And then suddenly, it was over.

“After playing, I did not want to coach at all,” Smith said. “I didn’t want to do anything (in soccer) if I wasn’t playing. I wanted to keep playing when I stopped playing. But the league was changing, everything was changing.

“I didn’t want to be a coach, I didn’t want to be running camps. I wanted to be on the field. That was very hard for me to make that adjustment from being on the field. That’s why I bought a bar. I couldn’t get on another team.”

At first he laughed when his buddy, Billy Otto, suggested they buy a tavern.

But Smith’s wife Claudia, who he met in New York while playing for the Cosmos, thought a bar might be a good idea if he got the right people to run it. Smitty hired soccer friends Toby Hankins and Alan “Rock” DeAngelo as his main bartenders and suddenly he felt that teamwork aspect that he had in soccer.

“I couldn’t get on another team,” Smith said. “That became like my team.”

The bar opened in 1983 and became wildly popular, not just with the soccer crowd but for a wide range of pub crawlers from all age groups. It was a great way for Smith to transition from soccer.

“I really didn’t pursue any soccer jobs, and they didn’t pursue me so in that way we’re even,” he said with a laugh. “I was doing my own thing. I left the soccer loop for a while. I’d had enough and they had enough of me.”

He still played, however, competing for over-30 teams and going on the road to play anywhere in the state when New Jersey soccer guru Manfred Schellscheidt beckoned him. He also helped out coaching some of the top high school talent in the state as well, which served as a hobby to relieve the stress of running a business.

With a growing family that included sons Dylan, Corey and Ryan and daughter Gabby (who all played for Steinert), Smith decided the hours of the bar business had become too much and last call for Smitty’s Kicks came in 1995. At that point, Rutgers women’s coach Charlie Duccilli asked Smith to be an assistant, and he accepted.

“That’s what got me back into the structure of soccer in that form,” Smitty said. “I went there, I did soccer, and then I found the need to get into soccer more as a business. I was training a lot of teams and things like that. That’s how that transition came into play.”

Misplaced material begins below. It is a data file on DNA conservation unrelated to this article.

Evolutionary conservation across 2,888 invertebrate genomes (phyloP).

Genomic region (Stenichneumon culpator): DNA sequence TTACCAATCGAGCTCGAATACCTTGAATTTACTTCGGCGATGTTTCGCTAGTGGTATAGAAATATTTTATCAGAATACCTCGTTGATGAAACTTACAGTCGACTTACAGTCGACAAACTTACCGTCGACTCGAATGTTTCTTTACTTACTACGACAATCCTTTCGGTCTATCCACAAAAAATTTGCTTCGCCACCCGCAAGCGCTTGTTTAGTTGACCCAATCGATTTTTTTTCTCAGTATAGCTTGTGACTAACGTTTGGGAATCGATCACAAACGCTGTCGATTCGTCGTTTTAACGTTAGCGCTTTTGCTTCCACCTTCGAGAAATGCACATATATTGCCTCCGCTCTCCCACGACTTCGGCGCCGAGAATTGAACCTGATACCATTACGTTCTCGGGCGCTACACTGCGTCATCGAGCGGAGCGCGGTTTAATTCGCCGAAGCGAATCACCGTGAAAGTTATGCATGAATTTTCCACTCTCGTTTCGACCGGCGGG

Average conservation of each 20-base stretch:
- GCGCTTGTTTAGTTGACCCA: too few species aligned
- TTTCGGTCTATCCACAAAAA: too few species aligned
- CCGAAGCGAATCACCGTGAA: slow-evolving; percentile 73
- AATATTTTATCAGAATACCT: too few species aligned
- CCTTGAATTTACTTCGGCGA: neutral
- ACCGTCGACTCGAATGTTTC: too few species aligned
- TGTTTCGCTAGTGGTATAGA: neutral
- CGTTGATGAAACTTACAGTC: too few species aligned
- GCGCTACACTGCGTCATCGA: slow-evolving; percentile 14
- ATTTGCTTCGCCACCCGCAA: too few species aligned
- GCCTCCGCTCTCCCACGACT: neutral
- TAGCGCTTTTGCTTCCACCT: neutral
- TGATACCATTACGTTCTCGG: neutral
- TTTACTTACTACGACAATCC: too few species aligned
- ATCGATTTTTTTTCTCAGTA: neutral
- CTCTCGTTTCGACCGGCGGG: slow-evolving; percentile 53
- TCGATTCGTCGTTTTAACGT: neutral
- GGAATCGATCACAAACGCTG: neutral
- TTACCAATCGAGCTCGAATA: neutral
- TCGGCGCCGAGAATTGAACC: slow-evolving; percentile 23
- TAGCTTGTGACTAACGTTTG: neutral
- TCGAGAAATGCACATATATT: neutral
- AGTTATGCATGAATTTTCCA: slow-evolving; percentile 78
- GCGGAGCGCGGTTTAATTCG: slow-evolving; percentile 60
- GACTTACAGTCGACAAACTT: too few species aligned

He began working more frequently with youth players. In 2005, local entrepreneur Chris Vernon built an indoor athletic complex in Robbinsville and asked Smith if he would be interested in being part of it. He jumped at the chance, which has since spawned the Bob Smith Soccer Academy.

With the invaluable help of partner Joe Donigan, Smith’s academy has become one of the most popular in Central Jersey, and his formula for success is the same he used as a player – don’t worry about the outcome, worry about how to get there. The result is 200 teams playing in the winter, along with 40 men’s teams and over 600 players training.

With Smith’s connections, everyone involved is top-notch.

“I know the guys around here who can do good jobs,” Smith said. “I want them in there. If people get proper training, they’ll come back. You gotta have people that know how to go about training tactical and technical abilities. I don’t have to tell these guys what to do. They know what to do.”

Once that gets taken care of, everything else falls into place.

“We’re developing kids, that part of it is very cool,” Smith said. “I’m not looking at the big overall numbers, how much we’re charging and how many kids we can get in to make a lot of money. I’m looking at the quality of what we’re doing first.

“I’m not worried about that register, I’m worried that people are having a good time and getting something out of it. If they are, the register will take care of itself. That’s just my philosophy. You get some places and all they worry about is that register. When that happens, you’ve got problems. It will be fine if you do it right. I mean, that’s common sense, give me a break. So that’s where our program is at, it’s a good program.”

Smith is loving life right now. His mom, Dotty, is still on the scene providing support. He is helping to promote an up-and-coming professional soccer team called the Trenton Rebels that oldest son Dylan is playing for. And he has Claudia, who still plays a huge role in his successes after 28 years.

“What can I say about Claudia?” he wondered. “Anybody that knows my wife, they know I have a lot to say about my wife. If you don’t, try to get to know her. You’re missing something if you don’t know her.

“If all I got out of soccer was her, then I’m even, I’m clear. There was a lot of aggravation and BS that went with it, but you deal with. But with the love of playing, getting to play with Pele’ and against George Best, and I come out of it with Claudia, too? It doesn’t get any better than that.”

And Mercer County has discovered it doesn’t get any better than having their soccer legend still giving back to his roots.

The TSC dinner will be held on Nov. 9 at Mercer Oaks in West Windsor. To reserve tickets, call (609) 588-0152 by Nov. 5.